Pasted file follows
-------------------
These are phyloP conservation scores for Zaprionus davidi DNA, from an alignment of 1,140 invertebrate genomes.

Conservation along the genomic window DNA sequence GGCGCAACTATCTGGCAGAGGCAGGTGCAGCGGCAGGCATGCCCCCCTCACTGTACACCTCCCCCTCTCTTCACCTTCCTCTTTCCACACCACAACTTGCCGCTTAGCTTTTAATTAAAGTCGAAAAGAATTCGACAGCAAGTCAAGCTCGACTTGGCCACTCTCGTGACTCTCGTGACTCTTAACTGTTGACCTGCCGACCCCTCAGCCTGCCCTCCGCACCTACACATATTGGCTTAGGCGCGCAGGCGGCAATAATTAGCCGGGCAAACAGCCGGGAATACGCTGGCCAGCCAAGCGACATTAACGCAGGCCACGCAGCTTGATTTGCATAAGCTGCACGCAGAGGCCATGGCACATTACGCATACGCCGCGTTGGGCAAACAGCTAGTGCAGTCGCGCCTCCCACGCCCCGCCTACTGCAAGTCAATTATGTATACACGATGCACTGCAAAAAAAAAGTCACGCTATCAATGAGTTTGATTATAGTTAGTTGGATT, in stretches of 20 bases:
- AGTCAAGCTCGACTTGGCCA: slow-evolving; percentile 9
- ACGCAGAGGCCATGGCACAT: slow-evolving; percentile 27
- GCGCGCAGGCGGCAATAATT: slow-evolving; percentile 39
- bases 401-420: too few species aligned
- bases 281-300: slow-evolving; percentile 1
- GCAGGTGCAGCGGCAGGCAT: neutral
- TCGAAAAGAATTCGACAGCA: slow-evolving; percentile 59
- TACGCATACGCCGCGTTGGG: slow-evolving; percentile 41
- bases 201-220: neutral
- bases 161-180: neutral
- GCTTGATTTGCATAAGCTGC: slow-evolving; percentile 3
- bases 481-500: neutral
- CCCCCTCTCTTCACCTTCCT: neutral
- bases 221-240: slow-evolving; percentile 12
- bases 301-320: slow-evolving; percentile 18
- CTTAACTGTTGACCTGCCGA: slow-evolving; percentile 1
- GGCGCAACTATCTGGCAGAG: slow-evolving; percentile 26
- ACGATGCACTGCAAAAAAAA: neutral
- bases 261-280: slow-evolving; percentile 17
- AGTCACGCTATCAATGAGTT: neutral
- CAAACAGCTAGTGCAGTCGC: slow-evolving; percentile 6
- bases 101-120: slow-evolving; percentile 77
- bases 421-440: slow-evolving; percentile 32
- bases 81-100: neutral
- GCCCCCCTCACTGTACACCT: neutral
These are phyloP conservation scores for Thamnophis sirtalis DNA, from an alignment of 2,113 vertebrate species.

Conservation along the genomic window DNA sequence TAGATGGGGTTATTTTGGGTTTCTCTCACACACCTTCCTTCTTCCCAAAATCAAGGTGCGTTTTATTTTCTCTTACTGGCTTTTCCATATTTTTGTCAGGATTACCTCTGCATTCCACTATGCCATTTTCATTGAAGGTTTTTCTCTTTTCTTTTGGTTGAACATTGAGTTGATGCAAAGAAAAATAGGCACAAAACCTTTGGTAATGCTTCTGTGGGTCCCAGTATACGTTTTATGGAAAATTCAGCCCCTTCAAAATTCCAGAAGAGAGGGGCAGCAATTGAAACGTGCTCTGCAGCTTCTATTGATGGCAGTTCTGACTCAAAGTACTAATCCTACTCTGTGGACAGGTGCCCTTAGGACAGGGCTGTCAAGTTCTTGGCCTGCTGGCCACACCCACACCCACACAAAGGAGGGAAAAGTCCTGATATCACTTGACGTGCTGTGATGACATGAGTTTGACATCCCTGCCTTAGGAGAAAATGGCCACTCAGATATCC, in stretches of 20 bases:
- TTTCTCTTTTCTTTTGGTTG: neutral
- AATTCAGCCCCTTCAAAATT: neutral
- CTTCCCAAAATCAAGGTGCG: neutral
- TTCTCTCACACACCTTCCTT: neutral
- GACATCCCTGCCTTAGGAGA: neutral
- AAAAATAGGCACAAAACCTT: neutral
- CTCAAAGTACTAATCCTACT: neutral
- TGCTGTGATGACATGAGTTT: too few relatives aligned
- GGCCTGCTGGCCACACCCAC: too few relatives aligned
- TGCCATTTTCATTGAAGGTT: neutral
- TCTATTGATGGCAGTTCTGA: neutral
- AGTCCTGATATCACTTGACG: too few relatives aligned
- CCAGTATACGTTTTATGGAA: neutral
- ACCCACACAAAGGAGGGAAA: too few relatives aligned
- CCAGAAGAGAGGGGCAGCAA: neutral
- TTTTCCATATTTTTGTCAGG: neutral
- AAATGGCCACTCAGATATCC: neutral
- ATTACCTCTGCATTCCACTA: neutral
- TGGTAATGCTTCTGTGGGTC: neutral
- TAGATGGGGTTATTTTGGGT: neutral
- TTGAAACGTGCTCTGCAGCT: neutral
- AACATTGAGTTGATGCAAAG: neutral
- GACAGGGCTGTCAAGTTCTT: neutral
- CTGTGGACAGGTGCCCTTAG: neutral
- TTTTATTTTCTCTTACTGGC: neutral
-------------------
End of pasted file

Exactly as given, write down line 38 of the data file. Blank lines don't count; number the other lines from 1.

- GGCCTGCTGGCCACACCCAC: too few relatives aligned